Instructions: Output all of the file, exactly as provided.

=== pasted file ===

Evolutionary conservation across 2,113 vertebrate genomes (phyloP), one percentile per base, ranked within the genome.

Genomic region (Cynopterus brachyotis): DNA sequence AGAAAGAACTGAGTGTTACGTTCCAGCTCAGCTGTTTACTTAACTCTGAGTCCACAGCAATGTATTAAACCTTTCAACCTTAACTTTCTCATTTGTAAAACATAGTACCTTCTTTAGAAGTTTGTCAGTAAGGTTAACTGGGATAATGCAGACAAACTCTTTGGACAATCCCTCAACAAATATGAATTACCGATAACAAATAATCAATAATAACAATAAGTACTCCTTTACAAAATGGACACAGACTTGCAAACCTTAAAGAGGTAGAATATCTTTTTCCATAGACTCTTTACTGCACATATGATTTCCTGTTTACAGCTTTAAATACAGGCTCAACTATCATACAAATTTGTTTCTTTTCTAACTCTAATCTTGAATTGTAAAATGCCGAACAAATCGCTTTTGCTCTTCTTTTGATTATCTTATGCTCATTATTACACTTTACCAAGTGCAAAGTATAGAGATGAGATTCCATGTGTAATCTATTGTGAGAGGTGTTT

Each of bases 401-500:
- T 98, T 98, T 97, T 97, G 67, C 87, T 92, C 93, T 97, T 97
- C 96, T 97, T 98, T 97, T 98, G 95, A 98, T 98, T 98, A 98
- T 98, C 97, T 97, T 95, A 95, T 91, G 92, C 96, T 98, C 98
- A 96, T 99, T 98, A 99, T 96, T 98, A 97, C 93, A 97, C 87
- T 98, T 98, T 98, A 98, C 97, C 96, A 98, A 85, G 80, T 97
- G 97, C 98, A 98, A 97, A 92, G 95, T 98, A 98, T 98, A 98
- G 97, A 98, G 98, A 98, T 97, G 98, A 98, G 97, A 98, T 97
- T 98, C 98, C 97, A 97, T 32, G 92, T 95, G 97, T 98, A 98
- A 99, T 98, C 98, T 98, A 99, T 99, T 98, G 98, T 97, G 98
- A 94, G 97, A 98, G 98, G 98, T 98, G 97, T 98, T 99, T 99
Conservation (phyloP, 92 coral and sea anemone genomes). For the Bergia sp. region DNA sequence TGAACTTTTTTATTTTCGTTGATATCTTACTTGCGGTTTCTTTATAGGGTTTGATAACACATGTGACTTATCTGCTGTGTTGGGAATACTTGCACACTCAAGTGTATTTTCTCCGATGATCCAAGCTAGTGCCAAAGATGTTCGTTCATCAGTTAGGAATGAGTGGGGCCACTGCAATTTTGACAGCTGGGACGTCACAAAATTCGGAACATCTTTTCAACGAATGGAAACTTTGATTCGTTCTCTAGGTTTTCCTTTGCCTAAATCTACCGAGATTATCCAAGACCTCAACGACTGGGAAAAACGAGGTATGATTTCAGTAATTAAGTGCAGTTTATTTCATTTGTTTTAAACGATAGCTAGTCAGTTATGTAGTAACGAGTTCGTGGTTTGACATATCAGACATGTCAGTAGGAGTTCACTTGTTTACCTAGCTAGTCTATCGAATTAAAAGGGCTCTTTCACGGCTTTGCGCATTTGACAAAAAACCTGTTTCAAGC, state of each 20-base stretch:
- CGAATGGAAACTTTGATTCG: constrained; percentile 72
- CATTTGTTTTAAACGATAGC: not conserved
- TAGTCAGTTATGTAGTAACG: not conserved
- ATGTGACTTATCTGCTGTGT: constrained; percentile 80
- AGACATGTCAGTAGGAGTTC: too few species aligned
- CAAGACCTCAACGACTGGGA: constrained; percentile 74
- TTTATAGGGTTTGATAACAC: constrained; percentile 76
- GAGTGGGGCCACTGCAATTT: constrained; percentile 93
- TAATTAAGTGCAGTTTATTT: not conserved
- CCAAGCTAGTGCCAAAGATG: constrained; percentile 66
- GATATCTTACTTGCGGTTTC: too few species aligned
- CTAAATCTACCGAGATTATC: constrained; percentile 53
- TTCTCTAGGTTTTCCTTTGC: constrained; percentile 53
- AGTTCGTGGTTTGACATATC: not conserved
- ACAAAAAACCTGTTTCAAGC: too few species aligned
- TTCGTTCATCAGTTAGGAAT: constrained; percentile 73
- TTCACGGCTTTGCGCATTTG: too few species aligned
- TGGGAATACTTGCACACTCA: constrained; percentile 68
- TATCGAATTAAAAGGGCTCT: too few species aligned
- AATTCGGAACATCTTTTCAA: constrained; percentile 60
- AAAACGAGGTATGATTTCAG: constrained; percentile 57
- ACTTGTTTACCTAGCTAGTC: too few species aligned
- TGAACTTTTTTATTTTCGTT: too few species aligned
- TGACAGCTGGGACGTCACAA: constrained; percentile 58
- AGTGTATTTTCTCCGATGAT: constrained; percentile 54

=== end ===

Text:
Evolutionary conservation across 2,113 vertebrate genomes (phyloP), one percentile per base, ranked within the genome.

Genomic region (Cynopterus brachyotis): DNA sequence AGAAAGAACTGAGTGTTACGTTCCAGCTCAGCTGTTTACTTAACTCTGAGTCCACAGCAATGTATTAAACCTTTCAACCTTAACTTTCTCATTTGTAAAACATAGTACCTTCTTTAGAAGTTTGTCAGTAAGGTTAACTGGGATAATGCAGACAAACTCTTTGGACAATCCCTCAACAAATATGAATTACCGATAACAAATAATCAATAATAACAATAAGTACTCCTTTACAAAATGGACACAGACTTGCAAACCTTAAAGAGGTAGAATATCTTTTTCCATAGACTCTTTACTGCACATATGATTTCCTGTTTACAGCTTTAAATACAGGCTCAACTATCATACAAATTTGTTTCTTTTCTAACTCTAATCTTGAATTGTAAAATGCCGAACAAATCGCTTTTGCTCTTCTTTTGATTATCTTATGCTCATTATTACACTTTACCAAGTGCAAAGTATAGAGATGAGATTCCATGTGTAATCTATTGTGAGAGGTGTTT

Each of bases 401-500:
- T 98, T 98, T 97, T 97, G 67, C 87, T 92, C 93, T 97, T 97
- C 96, T 97, T 98, T 97, T 98, G 95, A 98, T 98, T 98, A 98
- T 98, C 97, T 97, T 95, A 95, T 91, G 92, C 96, T 98, C 98
- A 96, T 99, T 98, A 99, T 96, T 98, A 97, C 93, A 97, C 87
- T 98, T 98, T 98, A 98, C 97, C 96, A 98, A 85, G 80, T 97
- G 97, C 98, A 98, A 97, A 92, G 95, T 98, A 98, T 98, A 98
- G 97, A 98, G 98, A 98, T 97, G 98, A 98, G 97, A 98, T 97
- T 98, C 98, C 97, A 97, T 32, G 92, T 95, G 97, T 98, A 98
- A 99, T 98, C 98, T 98, A 99, T 99, T 98, G 98, T 97, G 98
- A 94, G 97, A 98, G 98, G 98, T 98, G 97, T 98, T 99, T 99
Conservation (phyloP, 92 coral and sea anemone genomes). For the Bergia sp. region DNA sequence TGAACTTTTTTATTTTCGTTGATATCTTACTTGCGGTTTCTTTATAGGGTTTGATAACACATGTGACTTATCTGCTGTGTTGGGAATACTTGCACACTCAAGTGTATTTTCTCCGATGATCCAAGCTAGTGCCAAAGATGTTCGTTCATCAGTTAGGAATGAGTGGGGCCACTGCAATTTTGACAGCTGGGACGTCACAAAATTCGGAACATCTTTTCAACGAATGGAAACTTTGATTCGTTCTCTAGGTTTTCCTTTGCCTAAATCTACCGAGATTATCCAAGACCTCAACGACTGGGAAAAACGAGGTATGATTTCAGTAATTAAGTGCAGTTTATTTCATTTGTTTTAAACGATAGCTAGTCAGTTATGTAGTAACGAGTTCGTGGTTTGACATATCAGACATGTCAGTAGGAGTTCACTTGTTTACCTAGCTAGTCTATCGAATTAAAAGGGCTCTTTCACGGCTTTGCGCATTTGACAAAAAACCTGTTTCAAGC, state of each 20-base stretch:
- CGAATGGAAACTTTGATTCG: constrained; percentile 72
- CATTTGTTTTAAACGATAGC: not conserved
- TAGTCAGTTATGTAGTAACG: not conserved
- ATGTGACTTATCTGCTGTGT: constrained; percentile 80
- AGACATGTCAGTAGGAGTTC: too few species aligned
- CAAGACCTCAACGACTGGGA: constrained; percentile 74
- TTTATAGGGTTTGATAACAC: constrained; percentile 76
- GAGTGGGGCCACTGCAATTT: constrained; percentile 93
- TAATTAAGTGCAGTTTATTT: not conserved
- CCAAGCTAGTGCCAAAGATG: constrained; percentile 66
- GATATCTTACTTGCGGTTTC: too few species aligned
- CTAAATCTACCGAGATTATC: constrained; percentile 53
- TTCTCTAGGTTTTCCTTTGC: constrained; percentile 53
- AGTTCGTGGTTTGACATATC: not conserved
- ACAAAAAACCTGTTTCAAGC: too few species aligned
- TTCGTTCATCAGTTAGGAAT: constrained; percentile 73
- TTCACGGCTTTGCGCATTTG: too few species aligned
- TGGGAATACTTGCACACTCA: constrained; percentile 68
- TATCGAATTAAAAGGGCTCT: too few species aligned
- AATTCGGAACATCTTTTCAA: constrained; percentile 60
- AAAACGAGGTATGATTTCAG: constrained; percentile 57
- ACTTGTTTACCTAGCTAGTC: too few species aligned
- TGAACTTTTTTATTTTCGTT: too few species aligned
- TGACAGCTGGGACGTCACAA: constrained; percentile 58
- AGTGTATTTTCTCCGATGAT: constrained; percentile 54